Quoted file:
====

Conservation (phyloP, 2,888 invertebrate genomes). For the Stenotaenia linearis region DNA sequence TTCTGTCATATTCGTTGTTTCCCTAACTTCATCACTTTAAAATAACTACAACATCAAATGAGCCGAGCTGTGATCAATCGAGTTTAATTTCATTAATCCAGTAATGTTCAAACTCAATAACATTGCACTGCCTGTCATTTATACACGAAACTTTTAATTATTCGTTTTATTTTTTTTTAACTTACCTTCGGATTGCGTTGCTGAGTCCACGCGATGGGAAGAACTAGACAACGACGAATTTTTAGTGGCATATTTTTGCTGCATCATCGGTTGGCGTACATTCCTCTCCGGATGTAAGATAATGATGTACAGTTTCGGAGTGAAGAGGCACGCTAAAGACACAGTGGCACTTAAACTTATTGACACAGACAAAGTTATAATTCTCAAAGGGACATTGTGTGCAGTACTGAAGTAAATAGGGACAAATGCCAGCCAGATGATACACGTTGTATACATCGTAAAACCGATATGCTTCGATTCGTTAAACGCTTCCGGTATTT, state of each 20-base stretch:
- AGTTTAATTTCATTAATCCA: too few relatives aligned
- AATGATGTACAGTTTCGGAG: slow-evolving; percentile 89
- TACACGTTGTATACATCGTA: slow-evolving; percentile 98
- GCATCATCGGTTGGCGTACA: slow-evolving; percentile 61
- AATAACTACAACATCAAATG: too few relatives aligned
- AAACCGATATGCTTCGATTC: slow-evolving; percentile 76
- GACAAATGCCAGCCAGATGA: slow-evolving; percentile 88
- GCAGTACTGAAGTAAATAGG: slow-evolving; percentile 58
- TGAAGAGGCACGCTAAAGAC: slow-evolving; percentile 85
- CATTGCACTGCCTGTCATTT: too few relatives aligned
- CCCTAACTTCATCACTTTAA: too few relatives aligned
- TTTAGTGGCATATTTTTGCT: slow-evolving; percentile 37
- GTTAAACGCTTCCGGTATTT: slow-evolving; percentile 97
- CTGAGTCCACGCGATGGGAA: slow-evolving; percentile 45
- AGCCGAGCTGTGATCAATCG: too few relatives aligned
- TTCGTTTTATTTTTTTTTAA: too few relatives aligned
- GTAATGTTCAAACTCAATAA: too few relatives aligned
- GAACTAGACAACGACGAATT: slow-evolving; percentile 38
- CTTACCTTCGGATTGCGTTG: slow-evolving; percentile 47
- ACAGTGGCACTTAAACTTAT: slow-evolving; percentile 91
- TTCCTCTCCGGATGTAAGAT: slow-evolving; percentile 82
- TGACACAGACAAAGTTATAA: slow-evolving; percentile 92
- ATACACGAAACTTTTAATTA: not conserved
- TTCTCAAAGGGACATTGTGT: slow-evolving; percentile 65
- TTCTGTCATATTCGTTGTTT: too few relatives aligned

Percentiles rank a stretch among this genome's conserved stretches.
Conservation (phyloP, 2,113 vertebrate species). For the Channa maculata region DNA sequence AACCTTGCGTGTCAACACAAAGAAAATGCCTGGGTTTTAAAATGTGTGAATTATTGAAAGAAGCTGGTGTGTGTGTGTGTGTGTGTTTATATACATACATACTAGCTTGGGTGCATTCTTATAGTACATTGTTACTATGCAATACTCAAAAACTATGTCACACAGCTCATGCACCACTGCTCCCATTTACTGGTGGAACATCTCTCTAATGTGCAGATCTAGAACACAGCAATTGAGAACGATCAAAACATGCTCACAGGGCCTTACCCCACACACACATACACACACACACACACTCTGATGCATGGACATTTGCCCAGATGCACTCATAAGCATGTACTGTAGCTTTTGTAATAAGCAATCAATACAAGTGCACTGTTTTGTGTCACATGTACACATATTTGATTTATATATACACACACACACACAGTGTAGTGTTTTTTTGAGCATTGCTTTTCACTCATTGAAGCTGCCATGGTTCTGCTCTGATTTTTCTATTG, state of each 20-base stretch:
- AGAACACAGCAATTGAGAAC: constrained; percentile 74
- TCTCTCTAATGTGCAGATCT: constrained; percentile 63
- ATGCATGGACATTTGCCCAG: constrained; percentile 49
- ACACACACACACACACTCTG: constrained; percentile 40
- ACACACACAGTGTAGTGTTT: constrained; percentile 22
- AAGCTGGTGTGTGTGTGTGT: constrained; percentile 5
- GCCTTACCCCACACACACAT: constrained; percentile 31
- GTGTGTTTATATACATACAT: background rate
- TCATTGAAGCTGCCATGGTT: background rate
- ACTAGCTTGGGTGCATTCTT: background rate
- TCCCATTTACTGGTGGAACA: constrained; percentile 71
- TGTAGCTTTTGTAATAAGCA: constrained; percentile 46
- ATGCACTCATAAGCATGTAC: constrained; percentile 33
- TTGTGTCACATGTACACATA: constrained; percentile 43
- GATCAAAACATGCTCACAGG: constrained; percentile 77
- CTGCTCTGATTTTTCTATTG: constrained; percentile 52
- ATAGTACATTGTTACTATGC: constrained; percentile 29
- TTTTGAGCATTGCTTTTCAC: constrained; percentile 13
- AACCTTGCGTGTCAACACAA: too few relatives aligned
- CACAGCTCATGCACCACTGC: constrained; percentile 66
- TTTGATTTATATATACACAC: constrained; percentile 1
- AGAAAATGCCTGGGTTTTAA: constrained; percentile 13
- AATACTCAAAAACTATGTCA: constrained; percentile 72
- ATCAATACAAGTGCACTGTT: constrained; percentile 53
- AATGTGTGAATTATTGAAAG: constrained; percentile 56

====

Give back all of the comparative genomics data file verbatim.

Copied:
Conservation (phyloP, 2,888 invertebrate genomes). For the Stenotaenia linearis region DNA sequence TTCTGTCATATTCGTTGTTTCCCTAACTTCATCACTTTAAAATAACTACAACATCAAATGAGCCGAGCTGTGATCAATCGAGTTTAATTTCATTAATCCAGTAATGTTCAAACTCAATAACATTGCACTGCCTGTCATTTATACACGAAACTTTTAATTATTCGTTTTATTTTTTTTTAACTTACCTTCGGATTGCGTTGCTGAGTCCACGCGATGGGAAGAACTAGACAACGACGAATTTTTAGTGGCATATTTTTGCTGCATCATCGGTTGGCGTACATTCCTCTCCGGATGTAAGATAATGATGTACAGTTTCGGAGTGAAGAGGCACGCTAAAGACACAGTGGCACTTAAACTTATTGACACAGACAAAGTTATAATTCTCAAAGGGACATTGTGTGCAGTACTGAAGTAAATAGGGACAAATGCCAGCCAGATGATACACGTTGTATACATCGTAAAACCGATATGCTTCGATTCGTTAAACGCTTCCGGTATTT, state of each 20-base stretch:
- AGTTTAATTTCATTAATCCA: too few relatives aligned
- AATGATGTACAGTTTCGGAG: slow-evolving; percentile 89
- TACACGTTGTATACATCGTA: slow-evolving; percentile 98
- GCATCATCGGTTGGCGTACA: slow-evolving; percentile 61
- AATAACTACAACATCAAATG: too few relatives aligned
- AAACCGATATGCTTCGATTC: slow-evolving; percentile 76
- GACAAATGCCAGCCAGATGA: slow-evolving; percentile 88
- GCAGTACTGAAGTAAATAGG: slow-evolving; percentile 58
- TGAAGAGGCACGCTAAAGAC: slow-evolving; percentile 85
- CATTGCACTGCCTGTCATTT: too few relatives aligned
- CCCTAACTTCATCACTTTAA: too few relatives aligned
- TTTAGTGGCATATTTTTGCT: slow-evolving; percentile 37
- GTTAAACGCTTCCGGTATTT: slow-evolving; percentile 97
- CTGAGTCCACGCGATGGGAA: slow-evolving; percentile 45
- AGCCGAGCTGTGATCAATCG: too few relatives aligned
- TTCGTTTTATTTTTTTTTAA: too few relatives aligned
- GTAATGTTCAAACTCAATAA: too few relatives aligned
- GAACTAGACAACGACGAATT: slow-evolving; percentile 38
- CTTACCTTCGGATTGCGTTG: slow-evolving; percentile 47
- ACAGTGGCACTTAAACTTAT: slow-evolving; percentile 91
- TTCCTCTCCGGATGTAAGAT: slow-evolving; percentile 82
- TGACACAGACAAAGTTATAA: slow-evolving; percentile 92
- ATACACGAAACTTTTAATTA: not conserved
- TTCTCAAAGGGACATTGTGT: slow-evolving; percentile 65
- TTCTGTCATATTCGTTGTTT: too few relatives aligned

Percentiles rank a stretch among this genome's conserved stretches.
Conservation (phyloP, 2,113 vertebrate species). For the Channa maculata region DNA sequence AACCTTGCGTGTCAACACAAAGAAAATGCCTGGGTTTTAAAATGTGTGAATTATTGAAAGAAGCTGGTGTGTGTGTGTGTGTGTGTTTATATACATACATACTAGCTTGGGTGCATTCTTATAGTACATTGTTACTATGCAATACTCAAAAACTATGTCACACAGCTCATGCACCACTGCTCCCATTTACTGGTGGAACATCTCTCTAATGTGCAGATCTAGAACACAGCAATTGAGAACGATCAAAACATGCTCACAGGGCCTTACCCCACACACACATACACACACACACACACTCTGATGCATGGACATTTGCCCAGATGCACTCATAAGCATGTACTGTAGCTTTTGTAATAAGCAATCAATACAAGTGCACTGTTTTGTGTCACATGTACACATATTTGATTTATATATACACACACACACACAGTGTAGTGTTTTTTTGAGCATTGCTTTTCACTCATTGAAGCTGCCATGGTTCTGCTCTGATTTTTCTATTG, state of each 20-base stretch:
- AGAACACAGCAATTGAGAAC: constrained; percentile 74
- TCTCTCTAATGTGCAGATCT: constrained; percentile 63
- ATGCATGGACATTTGCCCAG: constrained; percentile 49
- ACACACACACACACACTCTG: constrained; percentile 40
- ACACACACAGTGTAGTGTTT: constrained; percentile 22
- AAGCTGGTGTGTGTGTGTGT: constrained; percentile 5
- GCCTTACCCCACACACACAT: constrained; percentile 31
- GTGTGTTTATATACATACAT: background rate
- TCATTGAAGCTGCCATGGTT: background rate
- ACTAGCTTGGGTGCATTCTT: background rate
- TCCCATTTACTGGTGGAACA: constrained; percentile 71
- TGTAGCTTTTGTAATAAGCA: constrained; percentile 46
- ATGCACTCATAAGCATGTAC: constrained; percentile 33
- TTGTGTCACATGTACACATA: constrained; percentile 43
- GATCAAAACATGCTCACAGG: constrained; percentile 77
- CTGCTCTGATTTTTCTATTG: constrained; percentile 52
- ATAGTACATTGTTACTATGC: constrained; percentile 29
- TTTTGAGCATTGCTTTTCAC: constrained; percentile 13
- AACCTTGCGTGTCAACACAA: too few relatives aligned
- CACAGCTCATGCACCACTGC: constrained; percentile 66
- TTTGATTTATATATACACAC: constrained; percentile 1
- AGAAAATGCCTGGGTTTTAA: constrained; percentile 13
- AATACTCAAAAACTATGTCA: constrained; percentile 72
- ATCAATACAAGTGCACTGTT: constrained; percentile 53
- AATGTGTGAATTATTGAAAG: constrained; percentile 56